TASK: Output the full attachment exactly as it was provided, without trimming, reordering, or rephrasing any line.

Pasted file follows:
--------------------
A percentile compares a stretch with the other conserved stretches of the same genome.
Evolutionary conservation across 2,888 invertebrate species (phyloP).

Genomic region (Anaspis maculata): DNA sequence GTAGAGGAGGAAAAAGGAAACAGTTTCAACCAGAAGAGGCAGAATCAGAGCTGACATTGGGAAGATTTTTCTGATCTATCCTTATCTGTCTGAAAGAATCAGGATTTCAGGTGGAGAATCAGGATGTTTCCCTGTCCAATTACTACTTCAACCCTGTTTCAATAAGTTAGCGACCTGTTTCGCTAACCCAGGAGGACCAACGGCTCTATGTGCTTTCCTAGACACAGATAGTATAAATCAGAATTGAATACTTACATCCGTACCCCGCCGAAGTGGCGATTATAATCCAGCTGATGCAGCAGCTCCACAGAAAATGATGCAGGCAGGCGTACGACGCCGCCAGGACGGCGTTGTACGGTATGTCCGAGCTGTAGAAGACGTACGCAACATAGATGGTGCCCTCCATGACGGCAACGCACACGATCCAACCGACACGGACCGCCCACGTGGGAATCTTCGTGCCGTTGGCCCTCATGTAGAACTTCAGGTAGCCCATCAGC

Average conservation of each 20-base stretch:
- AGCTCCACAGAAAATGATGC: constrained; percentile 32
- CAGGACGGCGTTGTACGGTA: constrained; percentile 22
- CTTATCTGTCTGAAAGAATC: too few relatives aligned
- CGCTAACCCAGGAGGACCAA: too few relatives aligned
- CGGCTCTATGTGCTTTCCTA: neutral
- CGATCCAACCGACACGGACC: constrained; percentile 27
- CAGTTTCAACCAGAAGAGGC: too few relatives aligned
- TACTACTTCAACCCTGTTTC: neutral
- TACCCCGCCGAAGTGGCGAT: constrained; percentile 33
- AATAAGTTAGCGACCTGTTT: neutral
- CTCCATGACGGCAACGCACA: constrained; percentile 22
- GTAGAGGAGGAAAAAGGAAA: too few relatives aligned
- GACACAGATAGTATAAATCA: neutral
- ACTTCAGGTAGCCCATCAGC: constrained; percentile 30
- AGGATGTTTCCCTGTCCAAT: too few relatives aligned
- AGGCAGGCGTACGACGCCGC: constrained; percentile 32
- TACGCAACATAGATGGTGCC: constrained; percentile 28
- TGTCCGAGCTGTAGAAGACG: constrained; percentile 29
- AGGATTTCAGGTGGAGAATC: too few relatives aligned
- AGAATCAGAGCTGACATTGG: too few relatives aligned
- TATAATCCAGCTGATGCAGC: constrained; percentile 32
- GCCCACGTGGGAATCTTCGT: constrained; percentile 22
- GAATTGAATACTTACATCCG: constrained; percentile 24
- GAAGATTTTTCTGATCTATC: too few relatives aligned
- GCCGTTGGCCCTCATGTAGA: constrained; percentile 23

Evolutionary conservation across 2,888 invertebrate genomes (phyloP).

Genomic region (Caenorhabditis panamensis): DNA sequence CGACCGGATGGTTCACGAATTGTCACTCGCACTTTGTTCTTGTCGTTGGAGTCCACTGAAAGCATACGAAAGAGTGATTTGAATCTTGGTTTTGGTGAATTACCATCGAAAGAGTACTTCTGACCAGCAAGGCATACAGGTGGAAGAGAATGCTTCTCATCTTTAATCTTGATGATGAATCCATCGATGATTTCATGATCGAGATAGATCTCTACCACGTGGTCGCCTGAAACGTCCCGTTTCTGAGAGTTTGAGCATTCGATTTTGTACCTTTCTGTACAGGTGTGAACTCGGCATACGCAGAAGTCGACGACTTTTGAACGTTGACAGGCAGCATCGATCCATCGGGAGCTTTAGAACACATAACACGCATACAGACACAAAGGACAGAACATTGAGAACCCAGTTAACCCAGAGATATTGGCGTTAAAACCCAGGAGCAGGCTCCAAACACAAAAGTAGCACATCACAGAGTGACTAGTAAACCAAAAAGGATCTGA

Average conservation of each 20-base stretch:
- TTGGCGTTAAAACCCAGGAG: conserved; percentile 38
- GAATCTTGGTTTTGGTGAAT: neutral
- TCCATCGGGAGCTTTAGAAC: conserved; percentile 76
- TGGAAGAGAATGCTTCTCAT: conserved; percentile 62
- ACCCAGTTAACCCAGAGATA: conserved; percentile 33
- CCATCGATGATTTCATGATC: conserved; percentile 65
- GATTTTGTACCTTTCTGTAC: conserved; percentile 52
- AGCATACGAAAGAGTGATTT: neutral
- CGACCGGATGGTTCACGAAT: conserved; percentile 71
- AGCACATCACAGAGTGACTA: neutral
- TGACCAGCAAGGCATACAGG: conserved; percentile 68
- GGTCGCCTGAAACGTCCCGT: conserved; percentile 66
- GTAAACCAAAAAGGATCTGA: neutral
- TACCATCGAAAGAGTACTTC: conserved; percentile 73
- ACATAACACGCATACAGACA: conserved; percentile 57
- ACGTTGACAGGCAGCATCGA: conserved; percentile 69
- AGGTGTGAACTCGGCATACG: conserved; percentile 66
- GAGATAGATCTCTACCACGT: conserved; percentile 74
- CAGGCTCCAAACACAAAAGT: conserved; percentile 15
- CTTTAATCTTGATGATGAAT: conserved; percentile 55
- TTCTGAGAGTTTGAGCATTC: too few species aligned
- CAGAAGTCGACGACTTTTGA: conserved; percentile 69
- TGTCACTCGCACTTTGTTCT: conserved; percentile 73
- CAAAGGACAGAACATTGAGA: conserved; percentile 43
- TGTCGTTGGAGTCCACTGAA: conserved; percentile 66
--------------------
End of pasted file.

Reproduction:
A percentile compares a stretch with the other conserved stretches of the same genome.
Evolutionary conservation across 2,888 invertebrate species (phyloP).

Genomic region (Anaspis maculata): DNA sequence GTAGAGGAGGAAAAAGGAAACAGTTTCAACCAGAAGAGGCAGAATCAGAGCTGACATTGGGAAGATTTTTCTGATCTATCCTTATCTGTCTGAAAGAATCAGGATTTCAGGTGGAGAATCAGGATGTTTCCCTGTCCAATTACTACTTCAACCCTGTTTCAATAAGTTAGCGACCTGTTTCGCTAACCCAGGAGGACCAACGGCTCTATGTGCTTTCCTAGACACAGATAGTATAAATCAGAATTGAATACTTACATCCGTACCCCGCCGAAGTGGCGATTATAATCCAGCTGATGCAGCAGCTCCACAGAAAATGATGCAGGCAGGCGTACGACGCCGCCAGGACGGCGTTGTACGGTATGTCCGAGCTGTAGAAGACGTACGCAACATAGATGGTGCCCTCCATGACGGCAACGCACACGATCCAACCGACACGGACCGCCCACGTGGGAATCTTCGTGCCGTTGGCCCTCATGTAGAACTTCAGGTAGCCCATCAGC

Average conservation of each 20-base stretch:
- AGCTCCACAGAAAATGATGC: constrained; percentile 32
- CAGGACGGCGTTGTACGGTA: constrained; percentile 22
- CTTATCTGTCTGAAAGAATC: too few relatives aligned
- CGCTAACCCAGGAGGACCAA: too few relatives aligned
- CGGCTCTATGTGCTTTCCTA: neutral
- CGATCCAACCGACACGGACC: constrained; percentile 27
- CAGTTTCAACCAGAAGAGGC: too few relatives aligned
- TACTACTTCAACCCTGTTTC: neutral
- TACCCCGCCGAAGTGGCGAT: constrained; percentile 33
- AATAAGTTAGCGACCTGTTT: neutral
- CTCCATGACGGCAACGCACA: constrained; percentile 22
- GTAGAGGAGGAAAAAGGAAA: too few relatives aligned
- GACACAGATAGTATAAATCA: neutral
- ACTTCAGGTAGCCCATCAGC: constrained; percentile 30
- AGGATGTTTCCCTGTCCAAT: too few relatives aligned
- AGGCAGGCGTACGACGCCGC: constrained; percentile 32
- TACGCAACATAGATGGTGCC: constrained; percentile 28
- TGTCCGAGCTGTAGAAGACG: constrained; percentile 29
- AGGATTTCAGGTGGAGAATC: too few relatives aligned
- AGAATCAGAGCTGACATTGG: too few relatives aligned
- TATAATCCAGCTGATGCAGC: constrained; percentile 32
- GCCCACGTGGGAATCTTCGT: constrained; percentile 22
- GAATTGAATACTTACATCCG: constrained; percentile 24
- GAAGATTTTTCTGATCTATC: too few relatives aligned
- GCCGTTGGCCCTCATGTAGA: constrained; percentile 23

Evolutionary conservation across 2,888 invertebrate genomes (phyloP).

Genomic region (Caenorhabditis panamensis): DNA sequence CGACCGGATGGTTCACGAATTGTCACTCGCACTTTGTTCTTGTCGTTGGAGTCCACTGAAAGCATACGAAAGAGTGATTTGAATCTTGGTTTTGGTGAATTACCATCGAAAGAGTACTTCTGACCAGCAAGGCATACAGGTGGAAGAGAATGCTTCTCATCTTTAATCTTGATGATGAATCCATCGATGATTTCATGATCGAGATAGATCTCTACCACGTGGTCGCCTGAAACGTCCCGTTTCTGAGAGTTTGAGCATTCGATTTTGTACCTTTCTGTACAGGTGTGAACTCGGCATACGCAGAAGTCGACGACTTTTGAACGTTGACAGGCAGCATCGATCCATCGGGAGCTTTAGAACACATAACACGCATACAGACACAAAGGACAGAACATTGAGAACCCAGTTAACCCAGAGATATTGGCGTTAAAACCCAGGAGCAGGCTCCAAACACAAAAGTAGCACATCACAGAGTGACTAGTAAACCAAAAAGGATCTGA

Average conservation of each 20-base stretch:
- TTGGCGTTAAAACCCAGGAG: conserved; percentile 38
- GAATCTTGGTTTTGGTGAAT: neutral
- TCCATCGGGAGCTTTAGAAC: conserved; percentile 76
- TGGAAGAGAATGCTTCTCAT: conserved; percentile 62
- ACCCAGTTAACCCAGAGATA: conserved; percentile 33
- CCATCGATGATTTCATGATC: conserved; percentile 65
- GATTTTGTACCTTTCTGTAC: conserved; percentile 52
- AGCATACGAAAGAGTGATTT: neutral
- CGACCGGATGGTTCACGAAT: conserved; percentile 71
- AGCACATCACAGAGTGACTA: neutral
- TGACCAGCAAGGCATACAGG: conserved; percentile 68
- GGTCGCCTGAAACGTCCCGT: conserved; percentile 66
- GTAAACCAAAAAGGATCTGA: neutral
- TACCATCGAAAGAGTACTTC: conserved; percentile 73
- ACATAACACGCATACAGACA: conserved; percentile 57
- ACGTTGACAGGCAGCATCGA: conserved; percentile 69
- AGGTGTGAACTCGGCATACG: conserved; percentile 66
- GAGATAGATCTCTACCACGT: conserved; percentile 74
- CAGGCTCCAAACACAAAAGT: conserved; percentile 15
- CTTTAATCTTGATGATGAAT: conserved; percentile 55
- TTCTGAGAGTTTGAGCATTC: too few species aligned
- CAGAAGTCGACGACTTTTGA: conserved; percentile 69
- TGTCACTCGCACTTTGTTCT: conserved; percentile 73
- CAAAGGACAGAACATTGAGA: conserved; percentile 43
- TGTCGTTGGAGTCCACTGAA: conserved; percentile 66